The Clom Built Houses of Hook

Article Number Two in Hook History Society’s Lockdown Series.

In the early days Hook miners and their families lived in, by today’s standards, absolutely appalling conditions. The mine owners adopted a most cavalier attitude to the workers’ well being and it was common knowledge that when the price of coal dropped it was wages that took the hit not the profits. How the miners and their families survived it does sadly appear was of little consequence to the owners of old.

In fact, in 1795 a large crowd of Hook miners accompanied by their women folk rioted in the county town of Haverfordwest and were only prevented from seizing a food laden sloop moored at the Quay by armed and ready to fire militia. The soldiers confronted the protesters after the Riot Act had been formally read.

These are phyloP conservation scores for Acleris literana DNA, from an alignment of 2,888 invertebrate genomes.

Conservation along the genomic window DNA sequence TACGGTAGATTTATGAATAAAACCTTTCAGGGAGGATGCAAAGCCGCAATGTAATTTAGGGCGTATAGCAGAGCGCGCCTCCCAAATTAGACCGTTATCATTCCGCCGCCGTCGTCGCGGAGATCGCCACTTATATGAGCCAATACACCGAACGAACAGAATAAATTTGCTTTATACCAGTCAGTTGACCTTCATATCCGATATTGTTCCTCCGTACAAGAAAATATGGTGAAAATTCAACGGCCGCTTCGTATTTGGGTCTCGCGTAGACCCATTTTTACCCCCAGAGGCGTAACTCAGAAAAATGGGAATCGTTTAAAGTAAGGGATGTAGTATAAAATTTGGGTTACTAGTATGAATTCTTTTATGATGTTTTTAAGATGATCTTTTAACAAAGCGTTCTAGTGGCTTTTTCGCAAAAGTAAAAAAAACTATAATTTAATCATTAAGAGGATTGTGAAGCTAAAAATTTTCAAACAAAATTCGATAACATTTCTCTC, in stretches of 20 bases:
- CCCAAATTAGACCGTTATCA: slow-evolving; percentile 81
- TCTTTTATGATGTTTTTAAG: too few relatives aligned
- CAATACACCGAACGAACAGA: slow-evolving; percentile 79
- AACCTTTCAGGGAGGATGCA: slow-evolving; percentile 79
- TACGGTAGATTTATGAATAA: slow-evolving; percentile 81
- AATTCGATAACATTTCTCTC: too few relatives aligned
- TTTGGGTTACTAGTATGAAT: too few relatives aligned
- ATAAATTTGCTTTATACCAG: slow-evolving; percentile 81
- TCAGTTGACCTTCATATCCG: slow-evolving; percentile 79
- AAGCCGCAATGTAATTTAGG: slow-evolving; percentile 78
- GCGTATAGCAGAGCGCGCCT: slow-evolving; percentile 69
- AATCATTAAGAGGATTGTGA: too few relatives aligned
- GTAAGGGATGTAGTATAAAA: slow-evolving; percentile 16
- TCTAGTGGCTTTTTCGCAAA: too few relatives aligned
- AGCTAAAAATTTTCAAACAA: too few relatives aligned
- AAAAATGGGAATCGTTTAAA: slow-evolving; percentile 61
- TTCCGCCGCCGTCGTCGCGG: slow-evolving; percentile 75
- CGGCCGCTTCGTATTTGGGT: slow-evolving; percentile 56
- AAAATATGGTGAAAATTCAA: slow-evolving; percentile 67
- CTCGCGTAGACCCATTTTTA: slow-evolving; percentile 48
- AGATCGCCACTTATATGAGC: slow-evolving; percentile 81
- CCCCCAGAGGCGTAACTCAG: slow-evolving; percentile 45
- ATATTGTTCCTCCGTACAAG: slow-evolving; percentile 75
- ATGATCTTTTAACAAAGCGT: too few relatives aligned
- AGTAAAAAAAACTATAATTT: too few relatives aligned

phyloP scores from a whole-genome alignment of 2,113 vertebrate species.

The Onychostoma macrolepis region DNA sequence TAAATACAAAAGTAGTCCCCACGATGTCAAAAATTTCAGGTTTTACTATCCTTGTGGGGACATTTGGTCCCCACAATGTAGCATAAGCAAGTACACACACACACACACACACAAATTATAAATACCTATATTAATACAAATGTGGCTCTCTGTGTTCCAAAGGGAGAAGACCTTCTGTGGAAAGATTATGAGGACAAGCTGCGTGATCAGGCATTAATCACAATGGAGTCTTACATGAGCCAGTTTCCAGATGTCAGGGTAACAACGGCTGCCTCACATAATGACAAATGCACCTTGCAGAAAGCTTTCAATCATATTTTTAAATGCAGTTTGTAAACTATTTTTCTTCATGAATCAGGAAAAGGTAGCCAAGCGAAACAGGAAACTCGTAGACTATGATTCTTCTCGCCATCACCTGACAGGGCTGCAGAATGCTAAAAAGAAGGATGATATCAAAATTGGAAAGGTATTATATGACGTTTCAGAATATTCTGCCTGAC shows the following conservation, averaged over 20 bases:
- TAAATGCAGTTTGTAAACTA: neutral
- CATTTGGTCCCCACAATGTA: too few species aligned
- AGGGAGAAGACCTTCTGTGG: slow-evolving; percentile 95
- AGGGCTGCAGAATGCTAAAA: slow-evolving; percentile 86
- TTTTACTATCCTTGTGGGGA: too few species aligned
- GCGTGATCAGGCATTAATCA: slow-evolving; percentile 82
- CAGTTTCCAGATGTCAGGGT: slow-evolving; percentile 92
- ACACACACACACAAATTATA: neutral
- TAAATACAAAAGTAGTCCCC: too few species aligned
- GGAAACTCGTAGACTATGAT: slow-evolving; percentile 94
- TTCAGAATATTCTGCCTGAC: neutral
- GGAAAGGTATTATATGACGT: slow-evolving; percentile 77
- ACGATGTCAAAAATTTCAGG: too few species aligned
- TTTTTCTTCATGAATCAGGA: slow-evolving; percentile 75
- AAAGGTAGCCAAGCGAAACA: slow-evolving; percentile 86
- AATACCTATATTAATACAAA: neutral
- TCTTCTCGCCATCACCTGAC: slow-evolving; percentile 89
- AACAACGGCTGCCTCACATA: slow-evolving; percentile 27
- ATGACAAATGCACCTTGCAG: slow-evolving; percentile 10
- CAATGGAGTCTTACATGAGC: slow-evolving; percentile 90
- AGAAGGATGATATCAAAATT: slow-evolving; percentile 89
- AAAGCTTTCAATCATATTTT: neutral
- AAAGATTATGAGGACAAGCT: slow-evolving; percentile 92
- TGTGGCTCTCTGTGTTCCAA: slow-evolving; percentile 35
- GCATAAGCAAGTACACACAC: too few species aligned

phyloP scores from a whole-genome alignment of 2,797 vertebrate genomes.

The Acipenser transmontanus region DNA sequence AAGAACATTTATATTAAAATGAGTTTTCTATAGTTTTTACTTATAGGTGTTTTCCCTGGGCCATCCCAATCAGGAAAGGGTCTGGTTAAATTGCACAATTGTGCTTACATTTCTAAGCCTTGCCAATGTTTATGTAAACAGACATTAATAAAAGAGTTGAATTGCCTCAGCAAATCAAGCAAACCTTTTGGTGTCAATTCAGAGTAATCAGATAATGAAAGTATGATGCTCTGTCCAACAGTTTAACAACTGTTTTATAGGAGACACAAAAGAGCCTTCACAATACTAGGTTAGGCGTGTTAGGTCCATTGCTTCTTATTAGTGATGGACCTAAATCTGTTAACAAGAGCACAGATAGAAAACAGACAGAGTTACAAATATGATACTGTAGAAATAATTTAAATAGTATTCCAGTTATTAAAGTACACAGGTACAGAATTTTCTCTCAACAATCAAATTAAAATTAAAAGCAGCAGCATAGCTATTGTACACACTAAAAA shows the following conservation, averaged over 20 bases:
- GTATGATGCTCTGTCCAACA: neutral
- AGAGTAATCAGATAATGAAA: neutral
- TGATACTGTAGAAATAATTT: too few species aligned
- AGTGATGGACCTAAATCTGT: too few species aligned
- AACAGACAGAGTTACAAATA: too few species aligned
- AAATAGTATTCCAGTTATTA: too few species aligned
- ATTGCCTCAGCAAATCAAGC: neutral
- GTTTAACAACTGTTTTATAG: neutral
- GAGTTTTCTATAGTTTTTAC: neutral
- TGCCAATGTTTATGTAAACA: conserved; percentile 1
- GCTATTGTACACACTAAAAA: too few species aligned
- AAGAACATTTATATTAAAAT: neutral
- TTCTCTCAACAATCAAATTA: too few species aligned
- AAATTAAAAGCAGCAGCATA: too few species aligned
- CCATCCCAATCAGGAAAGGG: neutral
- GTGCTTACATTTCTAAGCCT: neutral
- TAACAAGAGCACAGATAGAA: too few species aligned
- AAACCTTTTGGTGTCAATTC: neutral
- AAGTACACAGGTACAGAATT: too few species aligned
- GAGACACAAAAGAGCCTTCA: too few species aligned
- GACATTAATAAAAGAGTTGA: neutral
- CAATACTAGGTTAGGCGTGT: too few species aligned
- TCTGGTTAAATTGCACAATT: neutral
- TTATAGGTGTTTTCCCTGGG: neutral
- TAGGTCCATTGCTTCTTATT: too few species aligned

Miners lived in houses made of clom......a Nordic word for earth or mud.

The building would start with a low foundation of stone and layers of mud, clay, straw and bramble. The walls were often four or five feet thick and little more than five feet in height with thatched roofs.

Gradually, although the clom remained, conditions somewhat improved albeit only painfully slowly. In the early 1900’s local authorities became more aware of the appalling conditions under which the miners lived, and pressure was put on the Colliery owners to embark upon improvements.

The Clom Built Houses of Hook

The picture above is the home of Mrs Peggy Colnet and is situated directly opposite the village school. About this time quite a number of houses in the village had corrugated iron roofing replaced with slate only for the builders to find huge quantities of ancient thatch which had more or less turned to dust.

The Clom Built Houses of Hook

Above is a home clad entirely in corrugate iron (zinc). This is the last remaining in the area and is situated on the Hook to Llangwm road at Deerland. At one time there were several in the locality.